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Huckabee Hosts 4 GOP Candidates At Film Premiere


The last winner of the Iowa caucuses on the Republican side in 2008 was Mike Huckabee, and he's back. Last night in Des Moines, he hosted four of this year's contenders at a premier of an anti-abortion film in which Huckabee appears. There was no endorsement from Huckabee. But there was a lot of talk about the need for abortion and other social issues to play a role in selecting a nominee - that in a year when polls show that even evangelical voters are most concerned about jobs and the economy. NPR national political correspondent Don Gonyea was there.

DON GONYEA, BYLINE: Huckabee, the former Arkansas governor and now a Fox News personality, decided last spring he would not be a candidate this year. But he still got a hero's welcome in the state that gave him victory in its caucuses four years ago. All of the candidates for this year's GOP nomination were invited to attend this film screening. Here's Huckabee.


GONYEA: Those candidates were Congresswoman Michele Bachmann, former House Speaker Newt Gingrich, Texas Governor Rick Perry and former Senator Rick Santorum. Each has been courting the Iowa GOP's large contingent of evangelicals and Christian conservatives. Each was on topic last night.






GONYEA: Four years ago, Huckabee won the caucuses because these voters rallied behind him. This time around, the votes of conservative Christians are not just going to one candidate. Take this couple at last night's screening, Charles and Wilda Albrecht. He's 70, she's 66. His choice...

CHARLES ALBRECHT: Almost 100 percent, it's Rick Santorum. I just think he is consistent. He's a conservative.

GONYEA: And hers...

WILDA ALBRECHT: I like Michele Bachmann. And...

GONYEA: Tell me why.

WANDA ALBRECHT: Because I believe she tells it like it is.

GONYEA: As to whether it would be better if there were a consensus candidate among Christian conservatives...

ALBRECHT: We all have a right to vote how we want.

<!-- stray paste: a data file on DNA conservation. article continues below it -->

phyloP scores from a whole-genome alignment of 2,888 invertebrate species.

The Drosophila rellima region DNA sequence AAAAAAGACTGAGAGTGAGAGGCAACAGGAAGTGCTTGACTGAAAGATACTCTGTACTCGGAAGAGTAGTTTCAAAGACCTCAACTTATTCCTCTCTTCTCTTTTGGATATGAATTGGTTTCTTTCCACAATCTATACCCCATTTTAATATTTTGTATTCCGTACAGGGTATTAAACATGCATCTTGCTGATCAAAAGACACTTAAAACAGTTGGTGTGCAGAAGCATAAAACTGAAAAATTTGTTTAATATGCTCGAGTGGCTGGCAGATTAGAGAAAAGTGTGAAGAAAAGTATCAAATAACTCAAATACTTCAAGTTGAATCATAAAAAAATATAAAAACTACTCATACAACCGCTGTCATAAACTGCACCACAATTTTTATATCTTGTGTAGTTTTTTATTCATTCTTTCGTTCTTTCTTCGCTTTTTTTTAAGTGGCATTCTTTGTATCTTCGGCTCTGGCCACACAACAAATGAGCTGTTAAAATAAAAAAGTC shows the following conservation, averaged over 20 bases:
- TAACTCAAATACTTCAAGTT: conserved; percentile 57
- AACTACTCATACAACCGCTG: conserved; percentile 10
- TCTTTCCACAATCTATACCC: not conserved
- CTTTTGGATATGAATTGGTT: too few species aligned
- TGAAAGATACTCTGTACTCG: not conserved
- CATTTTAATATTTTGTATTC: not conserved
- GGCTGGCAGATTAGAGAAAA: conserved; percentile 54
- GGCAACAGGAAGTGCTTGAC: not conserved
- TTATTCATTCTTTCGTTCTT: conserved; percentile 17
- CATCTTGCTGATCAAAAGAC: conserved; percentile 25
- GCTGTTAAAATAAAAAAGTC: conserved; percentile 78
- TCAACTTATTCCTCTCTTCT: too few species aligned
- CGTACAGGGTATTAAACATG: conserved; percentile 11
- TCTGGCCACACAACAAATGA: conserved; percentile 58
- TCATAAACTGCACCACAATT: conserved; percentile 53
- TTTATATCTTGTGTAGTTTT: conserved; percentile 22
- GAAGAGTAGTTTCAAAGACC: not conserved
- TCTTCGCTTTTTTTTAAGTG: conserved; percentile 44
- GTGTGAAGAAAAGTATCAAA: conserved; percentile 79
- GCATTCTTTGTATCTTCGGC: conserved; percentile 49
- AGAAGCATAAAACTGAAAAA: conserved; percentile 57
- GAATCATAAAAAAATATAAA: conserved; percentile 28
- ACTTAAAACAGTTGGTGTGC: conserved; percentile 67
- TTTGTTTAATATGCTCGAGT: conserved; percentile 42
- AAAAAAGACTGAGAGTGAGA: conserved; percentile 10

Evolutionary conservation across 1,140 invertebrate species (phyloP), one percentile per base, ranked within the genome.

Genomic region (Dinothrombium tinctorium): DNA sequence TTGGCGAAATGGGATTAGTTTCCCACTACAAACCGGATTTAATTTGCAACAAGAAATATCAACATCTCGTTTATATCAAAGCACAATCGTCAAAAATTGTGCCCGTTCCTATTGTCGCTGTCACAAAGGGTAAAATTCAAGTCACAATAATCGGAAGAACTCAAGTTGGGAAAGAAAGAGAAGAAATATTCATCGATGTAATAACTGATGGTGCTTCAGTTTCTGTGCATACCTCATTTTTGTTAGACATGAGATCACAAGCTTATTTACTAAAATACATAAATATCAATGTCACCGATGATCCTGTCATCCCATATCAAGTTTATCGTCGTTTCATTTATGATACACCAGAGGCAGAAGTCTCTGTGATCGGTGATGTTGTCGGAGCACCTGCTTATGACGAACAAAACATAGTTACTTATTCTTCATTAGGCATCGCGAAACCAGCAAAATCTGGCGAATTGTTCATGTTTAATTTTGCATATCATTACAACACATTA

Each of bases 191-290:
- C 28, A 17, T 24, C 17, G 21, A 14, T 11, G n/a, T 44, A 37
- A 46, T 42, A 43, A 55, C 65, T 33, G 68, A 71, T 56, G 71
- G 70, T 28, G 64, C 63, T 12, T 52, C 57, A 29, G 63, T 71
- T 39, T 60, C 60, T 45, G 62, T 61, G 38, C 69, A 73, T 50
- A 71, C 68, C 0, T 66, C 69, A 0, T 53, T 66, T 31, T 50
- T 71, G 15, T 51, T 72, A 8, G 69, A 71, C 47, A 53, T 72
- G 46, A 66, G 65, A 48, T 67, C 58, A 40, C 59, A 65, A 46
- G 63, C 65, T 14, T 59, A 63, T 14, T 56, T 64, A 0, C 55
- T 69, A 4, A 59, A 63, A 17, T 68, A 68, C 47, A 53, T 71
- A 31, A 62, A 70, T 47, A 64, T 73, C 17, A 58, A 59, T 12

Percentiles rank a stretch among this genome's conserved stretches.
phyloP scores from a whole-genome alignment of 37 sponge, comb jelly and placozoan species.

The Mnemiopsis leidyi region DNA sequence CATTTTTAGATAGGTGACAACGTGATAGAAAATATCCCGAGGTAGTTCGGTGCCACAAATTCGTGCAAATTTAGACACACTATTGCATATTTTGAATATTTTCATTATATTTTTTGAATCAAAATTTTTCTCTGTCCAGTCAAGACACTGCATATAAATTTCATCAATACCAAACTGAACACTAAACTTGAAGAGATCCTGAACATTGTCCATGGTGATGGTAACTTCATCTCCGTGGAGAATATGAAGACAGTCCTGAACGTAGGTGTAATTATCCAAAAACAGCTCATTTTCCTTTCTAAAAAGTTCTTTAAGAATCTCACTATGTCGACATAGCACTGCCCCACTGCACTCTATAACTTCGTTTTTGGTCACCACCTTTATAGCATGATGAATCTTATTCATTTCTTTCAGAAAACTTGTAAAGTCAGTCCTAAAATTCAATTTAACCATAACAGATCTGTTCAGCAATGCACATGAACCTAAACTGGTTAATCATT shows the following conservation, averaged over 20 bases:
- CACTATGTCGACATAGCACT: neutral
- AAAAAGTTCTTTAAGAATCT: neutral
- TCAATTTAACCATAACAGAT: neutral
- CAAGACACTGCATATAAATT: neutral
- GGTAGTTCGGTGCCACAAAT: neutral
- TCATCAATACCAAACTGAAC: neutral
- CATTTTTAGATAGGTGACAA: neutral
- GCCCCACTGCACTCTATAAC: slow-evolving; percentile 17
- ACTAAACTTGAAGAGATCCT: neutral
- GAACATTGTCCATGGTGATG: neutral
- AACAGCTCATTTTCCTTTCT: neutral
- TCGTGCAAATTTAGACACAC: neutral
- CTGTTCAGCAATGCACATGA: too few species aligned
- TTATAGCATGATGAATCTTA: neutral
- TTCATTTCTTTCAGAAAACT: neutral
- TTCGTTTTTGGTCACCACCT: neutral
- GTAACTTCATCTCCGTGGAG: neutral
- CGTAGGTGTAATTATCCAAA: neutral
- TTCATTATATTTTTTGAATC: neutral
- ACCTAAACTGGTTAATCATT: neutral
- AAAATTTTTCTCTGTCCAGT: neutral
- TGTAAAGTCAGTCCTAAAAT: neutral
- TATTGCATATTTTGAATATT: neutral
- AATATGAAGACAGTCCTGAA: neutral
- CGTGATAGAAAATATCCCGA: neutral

GONYEA: A recent CBS News/New York Times poll shows Newt Gingrich leading among white evangelicals in Iowa, getting 34 percent. Also in double digits are, in order of support, Ron Paul, Rick Perry, Michele Bachmann and Mitt Romney. That fragmentation makes it less likely that evangelicals will be able to take credit for picking Iowa's winner as they could with Huckabee in '08. Each of the candidates speaking last night would love Huckabee's endorsement. I asked him about that as he headed to a waiting SUV.

: No, I don't plan to endorse. Because I really think that at this point if I walked into the voting booth, I'm not sure who I would vote for tonight.

GONYEA: But he predicted that whoever wins the nomination will be supported by Christian conservatives. Don Gonyea, NPR News, Des Moines. Transcript provided by NPR, Copyright NPR.

You're most likely to find NPR's Don Gonyea on the road, in some battleground state looking for voters to sit with him at the local lunch spot, the VFW or union hall, at a campaign rally, or at their kitchen tables to tell him what's on their minds. Through countless such conversations over the course of the year, he gets a ground-level view of American elections. Gonyea is NPR's National Political Correspondent, a position he has held since 2010. His reports can be heard on all NPR News programs and at NPR.org. To hear his sound-rich stories is akin to riding in the passenger seat of his rental car, traveling through Iowa or South Carolina or Michigan or wherever, right along with him.
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